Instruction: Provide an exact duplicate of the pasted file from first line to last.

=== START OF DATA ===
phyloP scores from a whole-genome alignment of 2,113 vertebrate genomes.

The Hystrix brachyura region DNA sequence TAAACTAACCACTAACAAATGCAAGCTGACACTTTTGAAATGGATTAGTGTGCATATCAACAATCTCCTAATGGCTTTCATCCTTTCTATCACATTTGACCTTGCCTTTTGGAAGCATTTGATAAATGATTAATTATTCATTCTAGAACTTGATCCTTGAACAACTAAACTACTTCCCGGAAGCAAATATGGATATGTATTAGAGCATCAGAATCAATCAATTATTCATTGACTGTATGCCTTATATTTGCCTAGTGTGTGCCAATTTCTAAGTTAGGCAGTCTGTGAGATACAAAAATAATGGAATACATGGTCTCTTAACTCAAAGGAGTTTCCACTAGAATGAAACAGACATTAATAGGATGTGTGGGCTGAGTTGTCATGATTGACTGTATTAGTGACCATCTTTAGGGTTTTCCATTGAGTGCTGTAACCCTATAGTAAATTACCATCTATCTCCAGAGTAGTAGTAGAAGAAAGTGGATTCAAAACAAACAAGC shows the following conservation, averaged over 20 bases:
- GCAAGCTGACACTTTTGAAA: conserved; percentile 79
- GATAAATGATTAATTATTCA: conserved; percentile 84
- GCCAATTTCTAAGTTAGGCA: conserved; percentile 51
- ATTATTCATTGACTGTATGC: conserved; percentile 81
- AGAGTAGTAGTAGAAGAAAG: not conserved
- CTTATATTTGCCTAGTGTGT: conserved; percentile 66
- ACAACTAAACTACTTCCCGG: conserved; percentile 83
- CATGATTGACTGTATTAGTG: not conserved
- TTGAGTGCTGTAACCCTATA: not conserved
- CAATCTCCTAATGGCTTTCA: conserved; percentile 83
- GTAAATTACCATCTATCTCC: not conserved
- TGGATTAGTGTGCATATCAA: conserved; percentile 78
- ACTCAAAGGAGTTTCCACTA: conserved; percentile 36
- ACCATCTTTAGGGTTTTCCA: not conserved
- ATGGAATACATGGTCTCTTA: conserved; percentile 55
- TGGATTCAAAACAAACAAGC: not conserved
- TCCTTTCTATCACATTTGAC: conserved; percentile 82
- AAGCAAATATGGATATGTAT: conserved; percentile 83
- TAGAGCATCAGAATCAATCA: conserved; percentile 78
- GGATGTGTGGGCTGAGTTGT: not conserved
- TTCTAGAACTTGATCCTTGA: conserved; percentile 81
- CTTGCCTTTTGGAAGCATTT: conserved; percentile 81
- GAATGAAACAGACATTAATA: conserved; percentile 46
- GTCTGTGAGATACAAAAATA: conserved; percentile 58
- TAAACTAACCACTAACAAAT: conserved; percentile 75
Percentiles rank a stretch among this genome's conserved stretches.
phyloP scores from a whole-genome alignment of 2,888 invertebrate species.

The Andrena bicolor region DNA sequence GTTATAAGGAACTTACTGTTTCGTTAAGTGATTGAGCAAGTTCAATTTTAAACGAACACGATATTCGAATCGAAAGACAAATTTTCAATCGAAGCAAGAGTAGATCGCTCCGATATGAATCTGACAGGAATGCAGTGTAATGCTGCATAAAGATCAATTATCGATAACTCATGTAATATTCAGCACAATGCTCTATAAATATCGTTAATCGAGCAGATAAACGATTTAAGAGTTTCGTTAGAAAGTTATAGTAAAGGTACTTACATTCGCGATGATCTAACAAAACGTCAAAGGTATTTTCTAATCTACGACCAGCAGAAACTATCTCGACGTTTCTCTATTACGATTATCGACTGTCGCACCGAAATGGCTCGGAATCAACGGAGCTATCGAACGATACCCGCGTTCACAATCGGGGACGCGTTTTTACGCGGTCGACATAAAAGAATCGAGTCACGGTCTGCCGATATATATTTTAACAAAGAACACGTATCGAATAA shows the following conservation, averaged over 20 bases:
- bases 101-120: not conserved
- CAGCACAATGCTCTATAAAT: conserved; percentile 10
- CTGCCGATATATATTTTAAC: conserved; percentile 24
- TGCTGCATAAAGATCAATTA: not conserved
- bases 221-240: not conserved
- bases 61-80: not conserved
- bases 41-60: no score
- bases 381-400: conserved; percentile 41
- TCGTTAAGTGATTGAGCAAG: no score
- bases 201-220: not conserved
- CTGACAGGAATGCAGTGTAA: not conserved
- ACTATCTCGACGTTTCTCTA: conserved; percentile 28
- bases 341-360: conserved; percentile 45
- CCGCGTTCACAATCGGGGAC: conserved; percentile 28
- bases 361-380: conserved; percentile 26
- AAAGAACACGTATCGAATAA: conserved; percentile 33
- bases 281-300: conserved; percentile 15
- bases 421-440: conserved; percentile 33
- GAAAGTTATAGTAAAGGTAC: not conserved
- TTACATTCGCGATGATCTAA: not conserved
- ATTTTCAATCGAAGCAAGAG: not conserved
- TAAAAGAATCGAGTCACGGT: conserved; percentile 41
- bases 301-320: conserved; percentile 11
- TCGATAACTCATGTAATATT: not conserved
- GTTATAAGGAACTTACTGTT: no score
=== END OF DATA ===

phyloP scores from a whole-genome alignment of 2,113 vertebrate genomes.

The Hystrix brachyura region DNA sequence TAAACTAACCACTAACAAATGCAAGCTGACACTTTTGAAATGGATTAGTGTGCATATCAACAATCTCCTAATGGCTTTCATCCTTTCTATCACATTTGACCTTGCCTTTTGGAAGCATTTGATAAATGATTAATTATTCATTCTAGAACTTGATCCTTGAACAACTAAACTACTTCCCGGAAGCAAATATGGATATGTATTAGAGCATCAGAATCAATCAATTATTCATTGACTGTATGCCTTATATTTGCCTAGTGTGTGCCAATTTCTAAGTTAGGCAGTCTGTGAGATACAAAAATAATGGAATACATGGTCTCTTAACTCAAAGGAGTTTCCACTAGAATGAAACAGACATTAATAGGATGTGTGGGCTGAGTTGTCATGATTGACTGTATTAGTGACCATCTTTAGGGTTTTCCATTGAGTGCTGTAACCCTATAGTAAATTACCATCTATCTCCAGAGTAGTAGTAGAAGAAAGTGGATTCAAAACAAACAAGC shows the following conservation, averaged over 20 bases:
- GCAAGCTGACACTTTTGAAA: conserved; percentile 79
- GATAAATGATTAATTATTCA: conserved; percentile 84
- GCCAATTTCTAAGTTAGGCA: conserved; percentile 51
- ATTATTCATTGACTGTATGC: conserved; percentile 81
- AGAGTAGTAGTAGAAGAAAG: not conserved
- CTTATATTTGCCTAGTGTGT: conserved; percentile 66
- ACAACTAAACTACTTCCCGG: conserved; percentile 83
- CATGATTGACTGTATTAGTG: not conserved
- TTGAGTGCTGTAACCCTATA: not conserved
- CAATCTCCTAATGGCTTTCA: conserved; percentile 83
- GTAAATTACCATCTATCTCC: not conserved
- TGGATTAGTGTGCATATCAA: conserved; percentile 78
- ACTCAAAGGAGTTTCCACTA: conserved; percentile 36
- ACCATCTTTAGGGTTTTCCA: not conserved
- ATGGAATACATGGTCTCTTA: conserved; percentile 55
- TGGATTCAAAACAAACAAGC: not conserved
- TCCTTTCTATCACATTTGAC: conserved; percentile 82
- AAGCAAATATGGATATGTAT: conserved; percentile 83
- TAGAGCATCAGAATCAATCA: conserved; percentile 78
- GGATGTGTGGGCTGAGTTGT: not conserved
- TTCTAGAACTTGATCCTTGA: conserved; percentile 81
- CTTGCCTTTTGGAAGCATTT: conserved; percentile 81
- GAATGAAACAGACATTAATA: conserved; percentile 46
- GTCTGTGAGATACAAAAATA: conserved; percentile 58
- TAAACTAACCACTAACAAAT: conserved; percentile 75
Percentiles rank a stretch among this genome's conserved stretches.
phyloP scores from a whole-genome alignment of 2,888 invertebrate species.

The Andrena bicolor region DNA sequence GTTATAAGGAACTTACTGTTTCGTTAAGTGATTGAGCAAGTTCAATTTTAAACGAACACGATATTCGAATCGAAAGACAAATTTTCAATCGAAGCAAGAGTAGATCGCTCCGATATGAATCTGACAGGAATGCAGTGTAATGCTGCATAAAGATCAATTATCGATAACTCATGTAATATTCAGCACAATGCTCTATAAATATCGTTAATCGAGCAGATAAACGATTTAAGAGTTTCGTTAGAAAGTTATAGTAAAGGTACTTACATTCGCGATGATCTAACAAAACGTCAAAGGTATTTTCTAATCTACGACCAGCAGAAACTATCTCGACGTTTCTCTATTACGATTATCGACTGTCGCACCGAAATGGCTCGGAATCAACGGAGCTATCGAACGATACCCGCGTTCACAATCGGGGACGCGTTTTTACGCGGTCGACATAAAAGAATCGAGTCACGGTCTGCCGATATATATTTTAACAAAGAACACGTATCGAATAA shows the following conservation, averaged over 20 bases:
- bases 101-120: not conserved
- CAGCACAATGCTCTATAAAT: conserved; percentile 10
- CTGCCGATATATATTTTAAC: conserved; percentile 24
- TGCTGCATAAAGATCAATTA: not conserved
- bases 221-240: not conserved
- bases 61-80: not conserved
- bases 41-60: no score
- bases 381-400: conserved; percentile 41
- TCGTTAAGTGATTGAGCAAG: no score
- bases 201-220: not conserved
- CTGACAGGAATGCAGTGTAA: not conserved
- ACTATCTCGACGTTTCTCTA: conserved; percentile 28
- bases 341-360: conserved; percentile 45
- CCGCGTTCACAATCGGGGAC: conserved; percentile 28
- bases 361-380: conserved; percentile 26
- AAAGAACACGTATCGAATAA: conserved; percentile 33
- bases 281-300: conserved; percentile 15
- bases 421-440: conserved; percentile 33
- GAAAGTTATAGTAAAGGTAC: not conserved
- TTACATTCGCGATGATCTAA: not conserved
- ATTTTCAATCGAAGCAAGAG: not conserved
- TAAAAGAATCGAGTCACGGT: conserved; percentile 41
- bases 301-320: conserved; percentile 11
- TCGATAACTCATGTAATATT: not conserved
- GTTATAAGGAACTTACTGTT: no score